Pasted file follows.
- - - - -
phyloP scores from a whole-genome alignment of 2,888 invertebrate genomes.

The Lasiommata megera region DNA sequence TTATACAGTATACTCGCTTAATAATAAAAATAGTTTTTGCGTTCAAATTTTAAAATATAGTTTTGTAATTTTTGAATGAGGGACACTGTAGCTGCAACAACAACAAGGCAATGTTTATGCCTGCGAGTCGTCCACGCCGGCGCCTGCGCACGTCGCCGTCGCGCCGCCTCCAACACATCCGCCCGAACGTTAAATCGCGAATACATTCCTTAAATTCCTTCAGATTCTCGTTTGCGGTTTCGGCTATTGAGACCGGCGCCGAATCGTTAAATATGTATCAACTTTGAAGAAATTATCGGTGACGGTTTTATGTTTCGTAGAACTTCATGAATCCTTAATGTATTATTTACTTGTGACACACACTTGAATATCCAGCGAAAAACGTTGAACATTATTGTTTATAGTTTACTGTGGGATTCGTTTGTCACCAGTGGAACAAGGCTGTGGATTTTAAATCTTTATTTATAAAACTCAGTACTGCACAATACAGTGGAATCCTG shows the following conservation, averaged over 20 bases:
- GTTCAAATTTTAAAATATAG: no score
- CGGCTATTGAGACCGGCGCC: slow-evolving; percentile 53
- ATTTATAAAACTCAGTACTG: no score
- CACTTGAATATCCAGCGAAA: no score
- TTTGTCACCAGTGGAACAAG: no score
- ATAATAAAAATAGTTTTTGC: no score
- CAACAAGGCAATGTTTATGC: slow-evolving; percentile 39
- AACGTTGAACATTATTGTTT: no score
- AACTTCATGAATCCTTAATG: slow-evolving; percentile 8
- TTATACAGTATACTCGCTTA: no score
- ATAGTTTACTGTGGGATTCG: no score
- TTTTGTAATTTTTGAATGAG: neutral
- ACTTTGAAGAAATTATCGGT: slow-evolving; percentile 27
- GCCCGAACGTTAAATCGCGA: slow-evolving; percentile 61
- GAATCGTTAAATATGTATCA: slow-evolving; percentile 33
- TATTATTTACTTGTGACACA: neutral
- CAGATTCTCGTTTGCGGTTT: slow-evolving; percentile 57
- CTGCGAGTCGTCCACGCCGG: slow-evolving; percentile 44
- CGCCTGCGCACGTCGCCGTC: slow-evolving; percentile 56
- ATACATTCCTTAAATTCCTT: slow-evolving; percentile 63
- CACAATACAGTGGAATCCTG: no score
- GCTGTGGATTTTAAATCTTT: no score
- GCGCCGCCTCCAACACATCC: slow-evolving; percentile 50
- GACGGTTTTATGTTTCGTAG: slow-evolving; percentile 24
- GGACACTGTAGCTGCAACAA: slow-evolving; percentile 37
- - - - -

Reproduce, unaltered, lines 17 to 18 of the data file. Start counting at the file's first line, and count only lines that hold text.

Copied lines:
- GAATCGTTAAATATGTATCA: slow-evolving; percentile 33
- TATTATTTACTTGTGACACA: neutral